Supreme Court Reviews Case Involving Off-Campus Student Action On Social Media

Monday, May 3rd 2021, 5:16 pm


The Supreme Court is reviewing a case involving off-campus actions of students on social media. The court’s decision will impact students across the country, including those here in Oklahoma.  

Students often use social media as a sounding board for their frustrations, but how far is too far before a school can step in, or can they without infringing on a student's freedom of speech? 

This particular case started when a high school student found out she did not make the varsity cheer team. The Pennsylvania cheerleader was suspended in 2017 after posting a photo on snapchat using a graphic gesture with a foul caption while referencing her school, and its cheer and football team. Julia Ogilvie goes to high school in Tulsa said as an athlete, she can relate. 

"I've done something that I'm not proud of but there was also a deeper meaning to it," said Ogilvie, TPS junior.  

Ogilvie believes, even so, there is no excuse for bad behavior.  

"You're representing your school whenever you're saying those things. It's a matter of self-respect too," Ogilvie said.  

Green Country districts take situations like this on a case-by-case basis. 

Jenks Public Schools said social media posts can lead to discipline if the student threatens the school, students or staff members.

In a statement, Jenks Public Schools said,

“Student behavior on social media may result in school discipline if the content of the post contains a threat against the school, other students, or staff members. JPS may also discipline the student(s) involved if a post creates a disruption to the school day or school operations. A post is considered disruptive when it interferes with students’ ability to receive instruction or safely navigate the school day. Social media posts which meet these criteria do not need to originate from school property during school hours to be subject to disciplinary action. Posts which may be crude or offensive to some, but do not cause a disruption to the school day, do not meet the criteria for discipline. Some students, such as those involved in athletics or other activities, may be required to adhere to a code of conduct while they are competing or participating in a school-sponsored event. Students who violate the code of conduct may be subject to discipline.”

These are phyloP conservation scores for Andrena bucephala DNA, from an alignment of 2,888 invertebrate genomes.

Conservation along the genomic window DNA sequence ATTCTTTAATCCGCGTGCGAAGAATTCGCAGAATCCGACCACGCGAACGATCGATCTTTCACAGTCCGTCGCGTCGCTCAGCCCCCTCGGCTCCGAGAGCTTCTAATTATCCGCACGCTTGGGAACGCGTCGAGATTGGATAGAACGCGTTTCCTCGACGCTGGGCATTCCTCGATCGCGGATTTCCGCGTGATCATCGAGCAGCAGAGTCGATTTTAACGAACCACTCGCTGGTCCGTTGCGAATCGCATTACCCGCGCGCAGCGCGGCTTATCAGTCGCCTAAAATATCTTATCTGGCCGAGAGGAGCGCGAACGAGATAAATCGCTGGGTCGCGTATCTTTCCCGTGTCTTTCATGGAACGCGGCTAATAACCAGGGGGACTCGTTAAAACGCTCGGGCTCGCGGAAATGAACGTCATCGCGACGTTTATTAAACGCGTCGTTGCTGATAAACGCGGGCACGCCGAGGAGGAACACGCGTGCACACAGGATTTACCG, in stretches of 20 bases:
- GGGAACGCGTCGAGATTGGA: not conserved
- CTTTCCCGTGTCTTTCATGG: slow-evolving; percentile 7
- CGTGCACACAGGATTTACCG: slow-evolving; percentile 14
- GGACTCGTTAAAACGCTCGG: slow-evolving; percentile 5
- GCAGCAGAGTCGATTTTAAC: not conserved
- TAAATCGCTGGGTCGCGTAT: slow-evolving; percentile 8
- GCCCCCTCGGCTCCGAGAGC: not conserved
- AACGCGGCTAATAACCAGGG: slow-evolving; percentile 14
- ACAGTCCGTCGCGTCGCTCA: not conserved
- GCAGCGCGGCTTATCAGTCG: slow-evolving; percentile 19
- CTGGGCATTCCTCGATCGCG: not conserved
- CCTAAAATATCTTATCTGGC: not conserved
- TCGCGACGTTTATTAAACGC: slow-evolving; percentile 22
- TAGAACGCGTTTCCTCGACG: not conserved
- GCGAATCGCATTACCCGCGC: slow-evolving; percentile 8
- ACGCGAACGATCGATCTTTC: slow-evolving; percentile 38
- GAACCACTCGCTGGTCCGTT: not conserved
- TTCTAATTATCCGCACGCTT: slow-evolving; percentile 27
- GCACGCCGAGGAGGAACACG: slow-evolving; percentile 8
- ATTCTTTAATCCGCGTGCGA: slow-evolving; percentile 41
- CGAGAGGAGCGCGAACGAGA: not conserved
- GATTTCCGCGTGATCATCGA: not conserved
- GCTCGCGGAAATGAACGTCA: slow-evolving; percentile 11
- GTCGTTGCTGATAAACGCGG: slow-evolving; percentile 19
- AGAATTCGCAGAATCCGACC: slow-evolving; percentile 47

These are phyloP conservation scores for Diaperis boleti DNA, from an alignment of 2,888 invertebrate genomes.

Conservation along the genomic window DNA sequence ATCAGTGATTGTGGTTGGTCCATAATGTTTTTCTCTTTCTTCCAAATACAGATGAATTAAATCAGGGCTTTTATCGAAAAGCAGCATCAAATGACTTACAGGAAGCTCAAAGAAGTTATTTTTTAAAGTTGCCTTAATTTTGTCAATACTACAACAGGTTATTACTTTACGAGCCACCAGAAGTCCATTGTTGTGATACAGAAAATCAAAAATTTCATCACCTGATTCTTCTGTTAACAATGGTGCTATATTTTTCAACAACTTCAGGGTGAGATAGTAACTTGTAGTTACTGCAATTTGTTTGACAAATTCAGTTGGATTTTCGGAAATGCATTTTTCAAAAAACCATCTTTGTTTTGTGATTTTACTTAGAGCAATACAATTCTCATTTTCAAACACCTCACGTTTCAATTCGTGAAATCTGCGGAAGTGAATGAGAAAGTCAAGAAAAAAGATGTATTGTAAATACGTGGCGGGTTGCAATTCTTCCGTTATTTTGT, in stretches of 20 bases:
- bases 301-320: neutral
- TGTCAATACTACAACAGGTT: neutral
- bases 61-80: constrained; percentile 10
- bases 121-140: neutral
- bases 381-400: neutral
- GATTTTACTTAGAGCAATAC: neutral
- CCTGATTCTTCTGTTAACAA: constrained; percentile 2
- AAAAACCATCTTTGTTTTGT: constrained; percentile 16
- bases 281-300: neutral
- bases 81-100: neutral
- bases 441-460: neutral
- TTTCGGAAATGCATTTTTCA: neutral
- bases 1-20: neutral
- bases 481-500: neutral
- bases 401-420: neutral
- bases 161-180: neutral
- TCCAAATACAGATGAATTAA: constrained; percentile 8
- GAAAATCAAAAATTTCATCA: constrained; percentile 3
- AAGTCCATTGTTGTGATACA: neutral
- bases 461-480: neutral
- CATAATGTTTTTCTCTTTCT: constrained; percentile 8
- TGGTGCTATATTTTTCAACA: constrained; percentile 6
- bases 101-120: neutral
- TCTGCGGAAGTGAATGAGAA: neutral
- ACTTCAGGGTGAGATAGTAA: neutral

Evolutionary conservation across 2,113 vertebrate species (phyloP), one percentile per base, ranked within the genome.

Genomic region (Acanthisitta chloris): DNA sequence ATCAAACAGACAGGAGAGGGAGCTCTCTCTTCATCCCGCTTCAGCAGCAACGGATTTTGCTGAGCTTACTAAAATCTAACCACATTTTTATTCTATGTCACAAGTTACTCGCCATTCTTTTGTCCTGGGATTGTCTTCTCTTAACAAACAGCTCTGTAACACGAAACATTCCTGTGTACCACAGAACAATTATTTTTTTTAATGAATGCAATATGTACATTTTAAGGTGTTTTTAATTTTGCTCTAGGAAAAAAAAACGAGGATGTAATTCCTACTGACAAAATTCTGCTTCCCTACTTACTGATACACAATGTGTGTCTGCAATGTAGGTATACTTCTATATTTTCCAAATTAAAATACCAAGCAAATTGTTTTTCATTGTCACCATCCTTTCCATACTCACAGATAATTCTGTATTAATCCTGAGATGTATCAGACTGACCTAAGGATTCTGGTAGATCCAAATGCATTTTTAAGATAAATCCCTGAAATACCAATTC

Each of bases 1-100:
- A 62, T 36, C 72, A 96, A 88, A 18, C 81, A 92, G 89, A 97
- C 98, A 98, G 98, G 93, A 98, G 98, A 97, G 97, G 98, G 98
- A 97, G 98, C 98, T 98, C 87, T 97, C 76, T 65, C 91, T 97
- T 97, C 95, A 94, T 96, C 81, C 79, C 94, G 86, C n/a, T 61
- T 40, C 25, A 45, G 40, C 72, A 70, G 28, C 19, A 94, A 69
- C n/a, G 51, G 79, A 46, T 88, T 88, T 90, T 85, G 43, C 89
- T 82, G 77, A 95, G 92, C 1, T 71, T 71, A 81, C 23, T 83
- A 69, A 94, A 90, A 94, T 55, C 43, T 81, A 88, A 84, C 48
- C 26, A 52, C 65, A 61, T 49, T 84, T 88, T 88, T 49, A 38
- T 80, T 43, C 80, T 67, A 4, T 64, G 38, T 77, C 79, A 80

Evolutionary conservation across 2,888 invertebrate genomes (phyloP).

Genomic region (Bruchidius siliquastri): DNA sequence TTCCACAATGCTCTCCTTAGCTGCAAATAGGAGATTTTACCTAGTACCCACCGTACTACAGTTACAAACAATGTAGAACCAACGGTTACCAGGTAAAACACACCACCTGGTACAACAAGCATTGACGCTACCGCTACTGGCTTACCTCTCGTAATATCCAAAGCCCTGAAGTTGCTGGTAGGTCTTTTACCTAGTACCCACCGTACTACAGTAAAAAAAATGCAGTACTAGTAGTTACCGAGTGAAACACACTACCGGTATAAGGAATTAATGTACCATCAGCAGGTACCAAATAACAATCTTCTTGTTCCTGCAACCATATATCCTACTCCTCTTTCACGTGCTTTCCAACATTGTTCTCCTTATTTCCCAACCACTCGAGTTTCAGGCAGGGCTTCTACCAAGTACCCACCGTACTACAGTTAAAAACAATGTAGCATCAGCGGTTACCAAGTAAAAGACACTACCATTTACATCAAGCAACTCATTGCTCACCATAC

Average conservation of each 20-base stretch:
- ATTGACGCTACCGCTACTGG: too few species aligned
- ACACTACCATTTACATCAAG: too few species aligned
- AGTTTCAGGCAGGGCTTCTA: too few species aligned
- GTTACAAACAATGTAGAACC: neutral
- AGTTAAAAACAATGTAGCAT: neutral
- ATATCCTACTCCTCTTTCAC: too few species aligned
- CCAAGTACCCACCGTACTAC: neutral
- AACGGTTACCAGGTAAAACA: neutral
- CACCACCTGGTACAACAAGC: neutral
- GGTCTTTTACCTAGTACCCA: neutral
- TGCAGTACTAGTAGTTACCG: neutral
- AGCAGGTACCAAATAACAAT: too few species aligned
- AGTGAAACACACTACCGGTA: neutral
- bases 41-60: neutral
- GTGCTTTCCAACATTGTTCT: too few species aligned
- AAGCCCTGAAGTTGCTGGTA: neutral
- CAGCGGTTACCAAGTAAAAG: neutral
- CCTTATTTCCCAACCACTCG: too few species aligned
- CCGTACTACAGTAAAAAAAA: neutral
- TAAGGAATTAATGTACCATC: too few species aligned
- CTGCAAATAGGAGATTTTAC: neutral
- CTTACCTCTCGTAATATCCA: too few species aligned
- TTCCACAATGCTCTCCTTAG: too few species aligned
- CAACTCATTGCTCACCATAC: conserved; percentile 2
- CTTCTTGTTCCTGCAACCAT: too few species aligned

Owasso Public Schools said,

"Owasso Public Schools is aware of the current Supreme Court case centered around speech used in a Pennsylvania student’s social media posts. We have an interest in cases related to public education heard by the Supreme Court, as those cases have a potential influence on practices within our district. Concerns raised over a student’s social media posts are unique to each situation and regardless of the timing or setting of a post, there is a potential for it to impact the school community. No matter the circumstances, our goal is always to partner with parents and students to address each concern in an efficient and reasonable manner in order to ensure the well-being and safety of our students, staff and community." 

Ogilvie learned her lesson and hopes the case opens doors for conversations. 

"If the higher authority would have tried to discuss that there would have been more of a common ground or understanding to why I did what I did and why she's done what she's done,” Ogilvie said.  

The Supreme Court is set to release a decision this summer.  

News On 6 also reached out to Tulsa Public Schools, Muskogee Public Schools, Claremore Public Schools and is waiting for a response.  

You can read local districts’ social media policies below.

Tulsa Public Schools

Claremore Public Schools

Broken Arrow Public Schools

Muskogee Public Schools  


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